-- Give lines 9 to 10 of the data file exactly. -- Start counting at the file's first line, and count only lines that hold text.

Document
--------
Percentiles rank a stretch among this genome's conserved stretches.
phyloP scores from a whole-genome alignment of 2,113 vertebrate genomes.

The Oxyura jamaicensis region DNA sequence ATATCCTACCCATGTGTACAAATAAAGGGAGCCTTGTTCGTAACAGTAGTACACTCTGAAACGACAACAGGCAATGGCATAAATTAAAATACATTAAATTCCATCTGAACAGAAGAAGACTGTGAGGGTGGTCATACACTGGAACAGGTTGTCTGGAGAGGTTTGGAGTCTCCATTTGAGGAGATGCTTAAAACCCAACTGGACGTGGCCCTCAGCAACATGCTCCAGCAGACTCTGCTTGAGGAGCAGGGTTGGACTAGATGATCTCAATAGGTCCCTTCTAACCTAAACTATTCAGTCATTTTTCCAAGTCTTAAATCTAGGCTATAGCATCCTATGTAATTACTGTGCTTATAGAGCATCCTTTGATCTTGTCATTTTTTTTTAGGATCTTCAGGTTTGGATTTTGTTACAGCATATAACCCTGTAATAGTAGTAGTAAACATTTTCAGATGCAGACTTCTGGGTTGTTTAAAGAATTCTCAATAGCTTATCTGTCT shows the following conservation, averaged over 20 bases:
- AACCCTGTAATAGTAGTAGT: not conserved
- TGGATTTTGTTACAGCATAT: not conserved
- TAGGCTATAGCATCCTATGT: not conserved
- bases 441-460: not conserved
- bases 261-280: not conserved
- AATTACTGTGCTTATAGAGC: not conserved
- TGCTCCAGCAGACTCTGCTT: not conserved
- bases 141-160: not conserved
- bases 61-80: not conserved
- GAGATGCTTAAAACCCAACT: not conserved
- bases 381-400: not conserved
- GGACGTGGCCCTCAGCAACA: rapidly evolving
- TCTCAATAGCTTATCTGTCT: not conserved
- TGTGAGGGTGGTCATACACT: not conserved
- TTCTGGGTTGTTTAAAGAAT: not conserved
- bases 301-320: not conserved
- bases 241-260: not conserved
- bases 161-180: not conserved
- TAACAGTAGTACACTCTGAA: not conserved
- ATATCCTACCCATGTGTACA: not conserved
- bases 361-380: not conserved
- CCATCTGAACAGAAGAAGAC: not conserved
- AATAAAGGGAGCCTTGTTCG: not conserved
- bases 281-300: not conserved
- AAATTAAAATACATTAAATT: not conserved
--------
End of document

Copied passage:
- AATTACTGTGCTTATAGAGC: not conserved
- TGCTCCAGCAGACTCTGCTT: not conserved